Civil War Hairstyles II

General Nathan Bedford Forrest, Confederate General of Tennessee

Goodness, Mr. Forrest, if I’m not careful I’ll get a crush on a dead man. But honey, when it’s all said and done, I don’t go for a racist. My great-grandmother told me all about the ruckus you caused. You were an awful man, for sure. Read all about it, people.

Let’s look at what is going on with Mr. Forrest’s hair. First of all, as his style indicates, longer hair on gentlemen was more of the going thing during the Civil War.  Grease was also the going thing. Any kind you could get your hands on for those luscious tresses. I don’t know how they managed it, but it sure gave them a most voluminous top wave. Most men had facial hair, and many shaved it down just like Mr. Forrest’s.

Andrew F. Skidmore, Pvt. 17th Virginia Infantry

Check out Mr. Skidmore, who had done his mop and his beard up very similar to Mr. Forrest’s. I did some askin’ among my gentlemen friends, and they told me that Mr. Forrest’s facial hair would most likely be called a Van Dyke beard with full mustache and a chin strip (not chin strap) variation. Correct me if I’m wrong. I have also been told that it can be called a circle beard, or a door knocker. Mr. Skidmore’s is a Van Dyke as well, but his comes to a point, as opposed to Forrest’s bushy one, and he does not have the chin strip, which makes his mouth more obscured.

John Houston Savage, 16th Tennessee Infantry

Goodness, Mr. Savage, you have quite the Fu Manchu! A remarkably controlled top wave, too!  He let the sides grow quite full and finished the look with neatly groomed sideburns.

Pvt. Hite Bird, Virginia Regiment, CSA

Let’s finish up this discussion with a look at Mr. Bird. Can I just say Wowee!, what a look! Again, a well-greased top wave. He has a wonderful mustache tending towards the handlebar shape & accompanied by a magnificently wide (ever so slightly lopsided) chin beard. (If you know of  a more appropriate name for that style of beard, please drop me a line.)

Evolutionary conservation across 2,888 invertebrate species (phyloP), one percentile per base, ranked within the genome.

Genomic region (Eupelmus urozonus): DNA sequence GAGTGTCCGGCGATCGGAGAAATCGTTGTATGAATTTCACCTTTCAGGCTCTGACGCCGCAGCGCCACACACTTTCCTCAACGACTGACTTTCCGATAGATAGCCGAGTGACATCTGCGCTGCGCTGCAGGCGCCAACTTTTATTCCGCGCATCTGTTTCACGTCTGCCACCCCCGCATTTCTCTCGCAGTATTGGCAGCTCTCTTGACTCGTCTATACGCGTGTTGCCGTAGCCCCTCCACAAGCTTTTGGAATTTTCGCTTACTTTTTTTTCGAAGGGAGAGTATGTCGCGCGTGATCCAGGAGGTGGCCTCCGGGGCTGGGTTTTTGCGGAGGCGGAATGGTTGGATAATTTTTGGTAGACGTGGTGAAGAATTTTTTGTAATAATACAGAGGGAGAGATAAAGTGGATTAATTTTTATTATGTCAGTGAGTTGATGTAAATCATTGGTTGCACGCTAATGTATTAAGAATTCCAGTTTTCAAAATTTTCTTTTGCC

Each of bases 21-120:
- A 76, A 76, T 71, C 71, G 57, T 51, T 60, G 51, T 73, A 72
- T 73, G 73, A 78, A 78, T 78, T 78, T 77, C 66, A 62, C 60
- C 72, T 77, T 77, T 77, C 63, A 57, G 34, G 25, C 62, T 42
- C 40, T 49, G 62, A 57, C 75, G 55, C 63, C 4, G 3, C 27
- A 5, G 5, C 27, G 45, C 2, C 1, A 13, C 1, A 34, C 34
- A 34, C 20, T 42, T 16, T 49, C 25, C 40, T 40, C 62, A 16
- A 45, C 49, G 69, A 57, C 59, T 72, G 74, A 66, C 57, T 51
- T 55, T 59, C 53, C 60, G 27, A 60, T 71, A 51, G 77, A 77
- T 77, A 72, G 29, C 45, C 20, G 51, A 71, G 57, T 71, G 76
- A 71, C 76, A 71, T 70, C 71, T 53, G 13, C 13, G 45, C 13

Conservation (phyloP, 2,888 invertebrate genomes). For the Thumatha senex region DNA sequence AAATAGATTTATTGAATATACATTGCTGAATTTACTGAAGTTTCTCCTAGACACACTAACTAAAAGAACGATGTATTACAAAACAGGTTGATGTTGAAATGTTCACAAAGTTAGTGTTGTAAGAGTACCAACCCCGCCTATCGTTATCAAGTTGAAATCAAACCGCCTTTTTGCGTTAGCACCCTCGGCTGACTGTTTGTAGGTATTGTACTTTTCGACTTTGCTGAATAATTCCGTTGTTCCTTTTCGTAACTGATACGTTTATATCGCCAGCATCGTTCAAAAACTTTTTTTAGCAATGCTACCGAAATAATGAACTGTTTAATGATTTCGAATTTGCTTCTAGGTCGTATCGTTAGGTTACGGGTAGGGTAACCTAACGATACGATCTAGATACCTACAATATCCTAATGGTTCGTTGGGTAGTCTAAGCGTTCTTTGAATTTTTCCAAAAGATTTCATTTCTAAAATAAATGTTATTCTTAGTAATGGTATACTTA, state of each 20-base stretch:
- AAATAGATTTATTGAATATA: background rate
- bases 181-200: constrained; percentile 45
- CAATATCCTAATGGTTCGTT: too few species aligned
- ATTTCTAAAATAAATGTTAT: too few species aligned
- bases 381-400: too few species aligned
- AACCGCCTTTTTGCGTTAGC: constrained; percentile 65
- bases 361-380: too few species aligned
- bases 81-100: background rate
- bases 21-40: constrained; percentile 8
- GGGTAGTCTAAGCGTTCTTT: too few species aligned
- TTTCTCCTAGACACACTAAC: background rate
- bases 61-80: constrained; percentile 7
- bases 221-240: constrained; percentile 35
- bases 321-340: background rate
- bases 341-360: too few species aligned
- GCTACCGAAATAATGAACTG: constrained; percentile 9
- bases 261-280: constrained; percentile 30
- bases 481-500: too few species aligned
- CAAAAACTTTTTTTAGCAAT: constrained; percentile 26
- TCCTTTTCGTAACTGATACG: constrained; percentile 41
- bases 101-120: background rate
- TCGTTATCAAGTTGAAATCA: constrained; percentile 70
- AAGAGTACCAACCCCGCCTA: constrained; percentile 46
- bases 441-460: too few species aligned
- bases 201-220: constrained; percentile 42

Goodness, it has been fun looking at these gentlemen’s tintypes. I believe I’m gonna pour me a little glass of hooch and flip through some more albums.


Civil War Hairstyles

A Southern Belle or a Connecticut Yankee?

Women left to tend their homesteads (or parlors) during The War of Northern Agression were forced to find practical, timesaving ways of doing up their hair. There are some similarities between WWII hairstyles (see my post “Longer ‘Dos of the 1940s”)  and these of the American Civil War, which makes me think that times of scarcity call for certain measures in keeping up appearances.

One similarity was this business of making rats. Fanny & Vera’s helpful hints and timely tips for Civil War reenactors say that, “Almost every Victorian lady had a hair receiver on the dresser, and would place the hair gleaned in daily brushings into it.  A lady could use this resource to construct rats for her hair. …Rats were used to add volume to the hair at the sides of the head.  Hairstyles that accented the width of the face were in style, so hairstyles were low on the crown and wide at the sides.” Anyway, they can tell you more about that here, if you are so inclined to find out.


The main goal was to have a very wide appearance to the hair, which adds roundness to the face. It’s just a thought that this hairstyle emerged while men were gone because the women were forced to take a more masculine role, and thus, a more masculinized appearance.

They had an uncompromising part in the middle, with no bang. The unbudging part down the middle could be seen as a parallel of the two sides of the Civil War, although I will say that the hair surely stayed a lot more in place than most anything else during those times. Perhaps due to an inability to control political affairs, the women controlled their tresses relentlessly during the War, not letting them get whimsical or out of place. It was very improper for a lady to let her hair down in public (a difference between these war hairstyles and those of WWII). You would be hard-pressed to find a tintype of a lady with her hair down between 1861–1865.

Who is this lady, and which side is she on?

However, it was permitted, at balls or dances, to wear ringlet curls. Often, women would confine their hair in buns at the nape of their neck with a knitted snood. Going to church or town, or riding horses or in a carriage, a lady may’ve worn a bonnet. Miss Vera’s Millinery has a great collection of Civil War bonnets.

Mississippi Woman Fights the Confederate Blues with a Bonnet

The last characteristic of Civil War hairstyles was a lot of grease, if it could be spared. That brings us to the end of this post and to the beginning of our next topic, Civil War hairstyles of the men in battle.

Until then, tout a l’heure!

Published in: on 16 February 2010 at 13:26  Leave a Comment  
Tags: , , ,